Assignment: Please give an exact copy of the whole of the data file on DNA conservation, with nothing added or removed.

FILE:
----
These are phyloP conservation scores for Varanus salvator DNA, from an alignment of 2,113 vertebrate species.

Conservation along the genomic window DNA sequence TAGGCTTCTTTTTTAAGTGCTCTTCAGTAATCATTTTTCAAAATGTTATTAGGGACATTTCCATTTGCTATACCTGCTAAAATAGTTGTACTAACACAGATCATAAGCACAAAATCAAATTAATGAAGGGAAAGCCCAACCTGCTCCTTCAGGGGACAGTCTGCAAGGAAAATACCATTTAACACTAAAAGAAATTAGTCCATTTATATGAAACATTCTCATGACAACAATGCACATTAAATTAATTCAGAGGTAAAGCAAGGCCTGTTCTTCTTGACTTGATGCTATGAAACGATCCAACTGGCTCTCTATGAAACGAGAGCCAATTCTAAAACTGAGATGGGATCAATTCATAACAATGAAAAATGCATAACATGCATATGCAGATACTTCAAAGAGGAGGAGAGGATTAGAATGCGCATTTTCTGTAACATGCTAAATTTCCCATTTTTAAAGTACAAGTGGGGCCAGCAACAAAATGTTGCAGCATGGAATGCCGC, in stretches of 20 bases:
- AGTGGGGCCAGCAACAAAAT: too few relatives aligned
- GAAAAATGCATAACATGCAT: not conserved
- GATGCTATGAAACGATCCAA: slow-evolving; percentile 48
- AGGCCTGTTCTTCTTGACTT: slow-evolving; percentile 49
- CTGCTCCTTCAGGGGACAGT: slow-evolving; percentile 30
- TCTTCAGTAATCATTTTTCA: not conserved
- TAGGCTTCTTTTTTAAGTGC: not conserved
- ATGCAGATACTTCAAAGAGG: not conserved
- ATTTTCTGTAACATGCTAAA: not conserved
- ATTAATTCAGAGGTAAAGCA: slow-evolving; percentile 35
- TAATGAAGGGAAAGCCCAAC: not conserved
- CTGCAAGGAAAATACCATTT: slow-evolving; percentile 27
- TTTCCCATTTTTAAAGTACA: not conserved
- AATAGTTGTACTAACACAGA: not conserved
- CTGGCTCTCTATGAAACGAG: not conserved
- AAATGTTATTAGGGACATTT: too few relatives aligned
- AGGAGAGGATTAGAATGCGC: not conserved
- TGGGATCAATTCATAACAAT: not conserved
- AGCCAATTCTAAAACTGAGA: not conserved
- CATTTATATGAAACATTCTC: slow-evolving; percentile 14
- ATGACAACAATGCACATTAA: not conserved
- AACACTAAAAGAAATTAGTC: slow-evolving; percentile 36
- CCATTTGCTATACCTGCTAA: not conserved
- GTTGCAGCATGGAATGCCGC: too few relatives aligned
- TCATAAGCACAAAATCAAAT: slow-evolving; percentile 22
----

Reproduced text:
These are phyloP conservation scores for Varanus salvator DNA, from an alignment of 2,113 vertebrate species.

Conservation along the genomic window DNA sequence TAGGCTTCTTTTTTAAGTGCTCTTCAGTAATCATTTTTCAAAATGTTATTAGGGACATTTCCATTTGCTATACCTGCTAAAATAGTTGTACTAACACAGATCATAAGCACAAAATCAAATTAATGAAGGGAAAGCCCAACCTGCTCCTTCAGGGGACAGTCTGCAAGGAAAATACCATTTAACACTAAAAGAAATTAGTCCATTTATATGAAACATTCTCATGACAACAATGCACATTAAATTAATTCAGAGGTAAAGCAAGGCCTGTTCTTCTTGACTTGATGCTATGAAACGATCCAACTGGCTCTCTATGAAACGAGAGCCAATTCTAAAACTGAGATGGGATCAATTCATAACAATGAAAAATGCATAACATGCATATGCAGATACTTCAAAGAGGAGGAGAGGATTAGAATGCGCATTTTCTGTAACATGCTAAATTTCCCATTTTTAAAGTACAAGTGGGGCCAGCAACAAAATGTTGCAGCATGGAATGCCGC, in stretches of 20 bases:
- AGTGGGGCCAGCAACAAAAT: too few relatives aligned
- GAAAAATGCATAACATGCAT: not conserved
- GATGCTATGAAACGATCCAA: slow-evolving; percentile 48
- AGGCCTGTTCTTCTTGACTT: slow-evolving; percentile 49
- CTGCTCCTTCAGGGGACAGT: slow-evolving; percentile 30
- TCTTCAGTAATCATTTTTCA: not conserved
- TAGGCTTCTTTTTTAAGTGC: not conserved
- ATGCAGATACTTCAAAGAGG: not conserved
- ATTTTCTGTAACATGCTAAA: not conserved
- ATTAATTCAGAGGTAAAGCA: slow-evolving; percentile 35
- TAATGAAGGGAAAGCCCAAC: not conserved
- CTGCAAGGAAAATACCATTT: slow-evolving; percentile 27
- TTTCCCATTTTTAAAGTACA: not conserved
- AATAGTTGTACTAACACAGA: not conserved
- CTGGCTCTCTATGAAACGAG: not conserved
- AAATGTTATTAGGGACATTT: too few relatives aligned
- AGGAGAGGATTAGAATGCGC: not conserved
- TGGGATCAATTCATAACAAT: not conserved
- AGCCAATTCTAAAACTGAGA: not conserved
- CATTTATATGAAACATTCTC: slow-evolving; percentile 14
- ATGACAACAATGCACATTAA: not conserved
- AACACTAAAAGAAATTAGTC: slow-evolving; percentile 36
- CCATTTGCTATACCTGCTAA: not conserved
- GTTGCAGCATGGAATGCCGC: too few relatives aligned
- TCATAAGCACAAAATCAAAT: slow-evolving; percentile 22